It has been said that Christ has no hands and feet but ours in this world. Jesus Himself told us that whatever we do for the least in this world, we do for Him.
But what does that look like in concrete, every day ways? The Church teaches us that we are to serve others with mercy, both practically and spiritually. Formally, these are called the Corporal and Spiritual Works of Mercy. The Catechism of the Catholic Church says this:
2447. The works of mercy are charitable actions by which we come to the aid of our neighbor in his spiritual and bodily necessities. Instructing, advising, consoling, comforting are spiritual works of mercy, as are forgiving and bearing wrongs patiently. The corporal works of mercy consist especially in feeding the hungry, sheltering the homeless, clothing the naked, visiting the sick and imprisoned, and burying the dead. Among all these, giving alms to the poor is one of the chief witnesses to fraternal charity: it is also a work of justice pleasing to God.
While all of us may agree that these are very good things, how do we (in our day-to-day lives) shelter the homeless or bury the dead? No, the Church is not asking each of us to open homeless shelters or funeral homes. However, it is our Christian duty to attend funerals of those we know and to pray for the dead. We are supposed to work for justice for those who are homeless and hurting. Our castoff clothing can go to charities that give clothing directly to the poor.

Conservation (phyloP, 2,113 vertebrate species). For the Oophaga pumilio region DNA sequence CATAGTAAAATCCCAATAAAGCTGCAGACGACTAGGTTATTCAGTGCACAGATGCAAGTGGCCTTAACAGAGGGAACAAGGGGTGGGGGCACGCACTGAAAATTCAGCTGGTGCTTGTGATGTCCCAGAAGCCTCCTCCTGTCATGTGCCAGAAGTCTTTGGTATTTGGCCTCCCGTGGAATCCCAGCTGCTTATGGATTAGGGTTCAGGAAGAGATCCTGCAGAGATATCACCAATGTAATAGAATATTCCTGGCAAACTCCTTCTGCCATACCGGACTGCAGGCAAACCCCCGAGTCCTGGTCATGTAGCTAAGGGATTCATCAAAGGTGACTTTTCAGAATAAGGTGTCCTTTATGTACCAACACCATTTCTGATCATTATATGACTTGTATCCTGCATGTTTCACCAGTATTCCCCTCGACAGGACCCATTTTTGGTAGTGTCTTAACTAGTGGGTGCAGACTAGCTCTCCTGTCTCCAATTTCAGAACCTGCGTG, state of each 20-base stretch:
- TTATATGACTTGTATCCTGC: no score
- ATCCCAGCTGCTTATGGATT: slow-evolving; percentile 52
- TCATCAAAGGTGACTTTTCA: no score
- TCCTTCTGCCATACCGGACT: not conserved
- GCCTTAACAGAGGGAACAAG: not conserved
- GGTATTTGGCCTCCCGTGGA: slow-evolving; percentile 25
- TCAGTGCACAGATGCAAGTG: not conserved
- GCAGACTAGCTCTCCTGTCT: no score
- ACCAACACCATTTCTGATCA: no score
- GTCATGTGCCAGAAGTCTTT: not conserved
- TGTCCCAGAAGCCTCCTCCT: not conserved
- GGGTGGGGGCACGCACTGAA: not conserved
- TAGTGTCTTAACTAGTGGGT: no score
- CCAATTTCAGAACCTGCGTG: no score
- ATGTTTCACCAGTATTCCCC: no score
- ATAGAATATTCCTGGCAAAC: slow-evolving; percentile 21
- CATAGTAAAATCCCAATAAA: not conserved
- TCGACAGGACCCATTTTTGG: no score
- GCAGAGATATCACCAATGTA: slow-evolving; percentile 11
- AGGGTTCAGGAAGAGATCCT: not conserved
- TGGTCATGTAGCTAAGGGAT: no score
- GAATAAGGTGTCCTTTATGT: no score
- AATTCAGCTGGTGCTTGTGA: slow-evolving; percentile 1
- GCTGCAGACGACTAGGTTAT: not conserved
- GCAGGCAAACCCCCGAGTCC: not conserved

On the spiritual side, when we hear someone say something incorrect about the Catholic faith, it is our duty to (charitably!) speak up and correct the error. We are to take time and listen to those who are hurting: a teen who has broken off a relationship, a neighbor that has lost a job, a friend who is struggling in his marriage. These are not simply “nice” things to do; they are our obligations as Christians.
If we bear the name of Christ, we must be His hands and feet. We must convey the Faith, speak with love, reach out in hope and act with mercy.